No need to even leave a comment on this one; your user name says it all.  Shameful indeed.

Nolsgrad's picture


I swear I almost thought the debt limit decreased in 2001 for a second.

Red Neck Repugnicant's picture

We need to have this link to the treasury removed from the internet.  

According to that chart, it appears the debt doubled from ~$6 trillion to ~$12 trillion during the Bush years.

I was indoctrinated to believe that a Republican president would bring fiscal responsibility to this country. Shouldn't the balance sheet of any government be reduced during times of prosperity and increased during times of economic slowdown, like we have now?  

If American citizens see this chart, they're going to think that a Republican president is equally incompetent as a Democratic president.  And since this explosion of our debt happened during "prosperous" years, it makes the Bush administration look even worse.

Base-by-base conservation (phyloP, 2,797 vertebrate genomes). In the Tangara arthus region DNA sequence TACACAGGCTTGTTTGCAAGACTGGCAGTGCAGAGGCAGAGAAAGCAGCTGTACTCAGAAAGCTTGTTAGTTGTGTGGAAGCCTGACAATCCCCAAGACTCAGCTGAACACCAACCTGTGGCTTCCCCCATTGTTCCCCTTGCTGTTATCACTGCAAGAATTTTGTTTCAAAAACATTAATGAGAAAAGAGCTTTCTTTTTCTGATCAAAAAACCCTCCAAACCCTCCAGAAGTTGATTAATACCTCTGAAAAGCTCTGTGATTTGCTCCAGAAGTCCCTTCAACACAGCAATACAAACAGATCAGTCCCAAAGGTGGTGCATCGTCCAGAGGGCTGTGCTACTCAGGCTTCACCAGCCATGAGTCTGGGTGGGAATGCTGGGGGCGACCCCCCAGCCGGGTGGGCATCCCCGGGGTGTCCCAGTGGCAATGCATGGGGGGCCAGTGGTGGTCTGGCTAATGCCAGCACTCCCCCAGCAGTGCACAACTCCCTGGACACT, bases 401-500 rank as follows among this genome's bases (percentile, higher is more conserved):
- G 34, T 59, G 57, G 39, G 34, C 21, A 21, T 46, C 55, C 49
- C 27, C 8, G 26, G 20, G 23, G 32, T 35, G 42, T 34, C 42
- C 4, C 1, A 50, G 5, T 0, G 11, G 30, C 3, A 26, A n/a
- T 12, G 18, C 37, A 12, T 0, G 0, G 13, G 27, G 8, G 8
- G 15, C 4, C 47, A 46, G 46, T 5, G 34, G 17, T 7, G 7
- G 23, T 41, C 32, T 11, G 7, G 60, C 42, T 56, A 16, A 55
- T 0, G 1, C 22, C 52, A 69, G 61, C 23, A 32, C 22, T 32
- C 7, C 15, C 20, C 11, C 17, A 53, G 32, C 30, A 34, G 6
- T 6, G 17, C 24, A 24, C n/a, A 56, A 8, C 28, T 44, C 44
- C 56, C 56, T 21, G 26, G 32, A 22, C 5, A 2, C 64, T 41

Get this chart off the internet!

Ragnar D's picture

Your constant partisan trolling for The Party is getting old.

We get it, infinite government is our only salvation from the mean ol' Republicans.

Now take your cheerleading elsewhere.

overmedicatedundersexed's picture

It's nice to see such balance in a poster here on ZH..seems all evil lies in just a few of the elites..the ones with R near the names ..those D guys are really really good.

This poster serves to educate those that come to ZH on the effects of being completely convinced in the R vs D kabuki dance.

Sudden Debt's picture

He who panics first and shoots down all the rest, gets the liveboat and the rations all for himself

Rainman's picture

It's pretty clear. There is no plan. There is no backup plan. And there is no  backup plan to back up the first lack of a backup plan.  

Ragnar D's picture

I'll see you that clip, and raise you this one:


That said, I'd gladly put up with him if we could make him Dictator of Debt and Deficit Reduction for a week.  I bet he could cut 2 trillion/year.

Sudden Debt's picture

Did you see Charly Wilson's War?

That piece where they ask about the strategy on the Afgan war:

Charlie Wilson: You mean to tell me that the U.S. strategy in Afghanistan is to have the Afghans keep walking into machine gun fire 'til the Russians run out of bullets?